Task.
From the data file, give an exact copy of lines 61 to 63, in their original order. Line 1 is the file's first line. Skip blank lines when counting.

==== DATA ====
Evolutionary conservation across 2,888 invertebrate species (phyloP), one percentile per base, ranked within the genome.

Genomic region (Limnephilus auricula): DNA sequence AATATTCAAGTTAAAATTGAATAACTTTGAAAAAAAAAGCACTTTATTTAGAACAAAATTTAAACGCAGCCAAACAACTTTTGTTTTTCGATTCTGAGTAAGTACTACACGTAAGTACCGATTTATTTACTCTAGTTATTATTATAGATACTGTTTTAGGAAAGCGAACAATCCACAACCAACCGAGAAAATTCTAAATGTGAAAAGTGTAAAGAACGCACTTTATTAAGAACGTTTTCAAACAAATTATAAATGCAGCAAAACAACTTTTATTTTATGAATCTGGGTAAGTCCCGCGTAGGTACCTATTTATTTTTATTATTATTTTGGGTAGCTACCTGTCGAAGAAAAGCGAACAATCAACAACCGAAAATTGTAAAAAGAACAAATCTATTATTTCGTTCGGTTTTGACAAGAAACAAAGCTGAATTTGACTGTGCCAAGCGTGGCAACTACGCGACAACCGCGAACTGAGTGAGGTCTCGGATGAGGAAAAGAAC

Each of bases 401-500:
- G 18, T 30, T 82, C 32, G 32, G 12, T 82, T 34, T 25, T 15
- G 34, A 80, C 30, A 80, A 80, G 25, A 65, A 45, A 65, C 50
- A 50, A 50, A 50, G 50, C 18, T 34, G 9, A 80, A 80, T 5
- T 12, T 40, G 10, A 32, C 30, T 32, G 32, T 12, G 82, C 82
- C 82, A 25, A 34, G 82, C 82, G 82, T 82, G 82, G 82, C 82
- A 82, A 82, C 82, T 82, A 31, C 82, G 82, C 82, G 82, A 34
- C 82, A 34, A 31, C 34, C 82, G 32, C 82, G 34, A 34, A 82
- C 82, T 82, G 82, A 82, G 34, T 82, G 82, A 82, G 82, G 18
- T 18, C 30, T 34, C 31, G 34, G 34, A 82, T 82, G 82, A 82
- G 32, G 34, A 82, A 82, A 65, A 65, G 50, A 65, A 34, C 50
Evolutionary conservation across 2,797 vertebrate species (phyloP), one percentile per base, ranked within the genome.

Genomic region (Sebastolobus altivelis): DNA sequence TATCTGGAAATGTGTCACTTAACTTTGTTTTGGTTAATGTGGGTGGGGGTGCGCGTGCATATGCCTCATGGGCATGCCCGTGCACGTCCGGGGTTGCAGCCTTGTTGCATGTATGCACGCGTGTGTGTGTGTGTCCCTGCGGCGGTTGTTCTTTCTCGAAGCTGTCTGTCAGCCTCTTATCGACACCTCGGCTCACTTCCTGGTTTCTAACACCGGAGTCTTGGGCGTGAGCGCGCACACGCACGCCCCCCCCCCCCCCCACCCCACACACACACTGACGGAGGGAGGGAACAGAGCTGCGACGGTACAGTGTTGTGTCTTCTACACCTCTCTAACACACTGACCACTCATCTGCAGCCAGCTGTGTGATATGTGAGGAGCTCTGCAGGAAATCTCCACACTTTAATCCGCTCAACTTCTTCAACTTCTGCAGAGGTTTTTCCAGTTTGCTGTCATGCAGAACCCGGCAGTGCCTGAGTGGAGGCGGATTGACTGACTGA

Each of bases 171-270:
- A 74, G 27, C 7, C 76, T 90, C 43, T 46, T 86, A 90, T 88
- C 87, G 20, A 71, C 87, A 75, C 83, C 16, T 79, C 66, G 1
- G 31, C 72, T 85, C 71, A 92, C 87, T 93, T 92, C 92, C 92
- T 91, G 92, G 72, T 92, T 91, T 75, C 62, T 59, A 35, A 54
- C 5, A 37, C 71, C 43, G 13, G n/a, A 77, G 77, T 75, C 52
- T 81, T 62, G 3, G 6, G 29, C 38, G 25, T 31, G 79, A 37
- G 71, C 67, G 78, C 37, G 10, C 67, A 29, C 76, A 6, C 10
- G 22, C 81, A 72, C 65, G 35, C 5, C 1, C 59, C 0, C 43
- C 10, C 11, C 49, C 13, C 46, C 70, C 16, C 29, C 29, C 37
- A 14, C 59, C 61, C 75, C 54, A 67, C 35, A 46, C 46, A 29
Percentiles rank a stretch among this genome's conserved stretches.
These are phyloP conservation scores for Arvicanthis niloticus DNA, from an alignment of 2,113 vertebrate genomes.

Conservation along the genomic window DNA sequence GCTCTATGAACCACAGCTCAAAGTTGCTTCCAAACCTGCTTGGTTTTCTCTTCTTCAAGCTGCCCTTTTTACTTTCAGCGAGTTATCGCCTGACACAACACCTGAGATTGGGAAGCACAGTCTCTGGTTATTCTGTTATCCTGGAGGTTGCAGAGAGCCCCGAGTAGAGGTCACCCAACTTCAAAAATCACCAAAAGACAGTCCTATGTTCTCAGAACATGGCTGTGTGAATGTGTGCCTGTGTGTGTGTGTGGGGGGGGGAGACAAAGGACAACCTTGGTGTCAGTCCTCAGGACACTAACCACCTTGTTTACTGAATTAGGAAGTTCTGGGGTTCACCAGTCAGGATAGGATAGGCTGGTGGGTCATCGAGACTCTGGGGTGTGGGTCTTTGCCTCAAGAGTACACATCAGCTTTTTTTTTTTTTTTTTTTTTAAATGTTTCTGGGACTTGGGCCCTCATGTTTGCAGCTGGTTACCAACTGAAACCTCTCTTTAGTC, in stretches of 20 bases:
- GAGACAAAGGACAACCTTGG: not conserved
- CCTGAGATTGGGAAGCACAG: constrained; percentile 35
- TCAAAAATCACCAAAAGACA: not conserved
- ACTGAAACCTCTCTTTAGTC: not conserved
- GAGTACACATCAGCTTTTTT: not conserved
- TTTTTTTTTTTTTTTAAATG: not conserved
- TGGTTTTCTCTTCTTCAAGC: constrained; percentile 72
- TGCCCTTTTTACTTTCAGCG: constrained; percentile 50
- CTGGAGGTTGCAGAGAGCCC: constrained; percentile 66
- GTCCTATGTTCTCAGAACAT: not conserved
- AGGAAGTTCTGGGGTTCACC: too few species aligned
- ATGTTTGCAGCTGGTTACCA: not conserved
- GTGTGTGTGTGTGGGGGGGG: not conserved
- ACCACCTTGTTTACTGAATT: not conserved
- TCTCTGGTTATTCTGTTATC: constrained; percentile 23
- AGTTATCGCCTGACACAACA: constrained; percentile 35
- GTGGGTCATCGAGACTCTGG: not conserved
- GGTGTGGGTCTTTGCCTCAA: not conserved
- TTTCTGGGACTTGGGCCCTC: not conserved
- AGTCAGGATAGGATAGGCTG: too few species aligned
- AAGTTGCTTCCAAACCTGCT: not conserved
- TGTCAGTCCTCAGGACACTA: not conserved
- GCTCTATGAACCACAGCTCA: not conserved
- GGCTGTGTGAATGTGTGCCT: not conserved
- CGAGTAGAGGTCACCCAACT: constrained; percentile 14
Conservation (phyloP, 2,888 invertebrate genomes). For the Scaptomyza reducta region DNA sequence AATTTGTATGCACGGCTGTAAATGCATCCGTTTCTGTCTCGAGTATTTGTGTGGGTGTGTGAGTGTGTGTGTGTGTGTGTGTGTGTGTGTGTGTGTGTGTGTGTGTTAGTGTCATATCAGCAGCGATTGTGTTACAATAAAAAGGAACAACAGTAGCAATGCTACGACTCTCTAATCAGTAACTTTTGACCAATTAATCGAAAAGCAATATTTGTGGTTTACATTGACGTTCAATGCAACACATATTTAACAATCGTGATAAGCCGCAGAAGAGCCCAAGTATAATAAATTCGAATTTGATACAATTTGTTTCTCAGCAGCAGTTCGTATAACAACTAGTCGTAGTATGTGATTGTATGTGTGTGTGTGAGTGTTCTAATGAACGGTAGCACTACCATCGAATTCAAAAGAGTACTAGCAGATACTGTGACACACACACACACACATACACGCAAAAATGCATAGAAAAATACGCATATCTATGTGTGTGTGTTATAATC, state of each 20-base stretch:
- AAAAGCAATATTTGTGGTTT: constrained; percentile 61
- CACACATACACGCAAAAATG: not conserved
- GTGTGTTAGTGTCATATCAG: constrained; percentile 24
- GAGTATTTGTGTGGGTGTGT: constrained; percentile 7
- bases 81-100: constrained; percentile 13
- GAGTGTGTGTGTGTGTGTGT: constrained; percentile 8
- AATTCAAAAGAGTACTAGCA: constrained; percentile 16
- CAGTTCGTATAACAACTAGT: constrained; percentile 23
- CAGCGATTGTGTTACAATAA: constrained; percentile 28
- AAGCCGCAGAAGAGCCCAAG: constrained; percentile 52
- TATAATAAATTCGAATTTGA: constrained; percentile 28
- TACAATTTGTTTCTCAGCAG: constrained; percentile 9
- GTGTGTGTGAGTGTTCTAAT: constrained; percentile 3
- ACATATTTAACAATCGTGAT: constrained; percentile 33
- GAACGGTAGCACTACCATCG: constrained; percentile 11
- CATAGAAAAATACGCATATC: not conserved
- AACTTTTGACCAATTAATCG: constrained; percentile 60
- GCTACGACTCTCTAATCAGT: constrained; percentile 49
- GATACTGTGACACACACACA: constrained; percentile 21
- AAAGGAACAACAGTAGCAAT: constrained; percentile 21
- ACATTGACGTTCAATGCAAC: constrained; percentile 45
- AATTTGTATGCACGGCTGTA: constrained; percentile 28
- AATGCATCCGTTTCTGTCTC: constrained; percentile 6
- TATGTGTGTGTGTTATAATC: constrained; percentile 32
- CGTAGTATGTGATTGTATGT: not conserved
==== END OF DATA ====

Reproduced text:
- GAGTGTGTGTGTGTGTGTGT: constrained; percentile 8
- AATTCAAAAGAGTACTAGCA: constrained; percentile 16
- CAGTTCGTATAACAACTAGT: constrained; percentile 23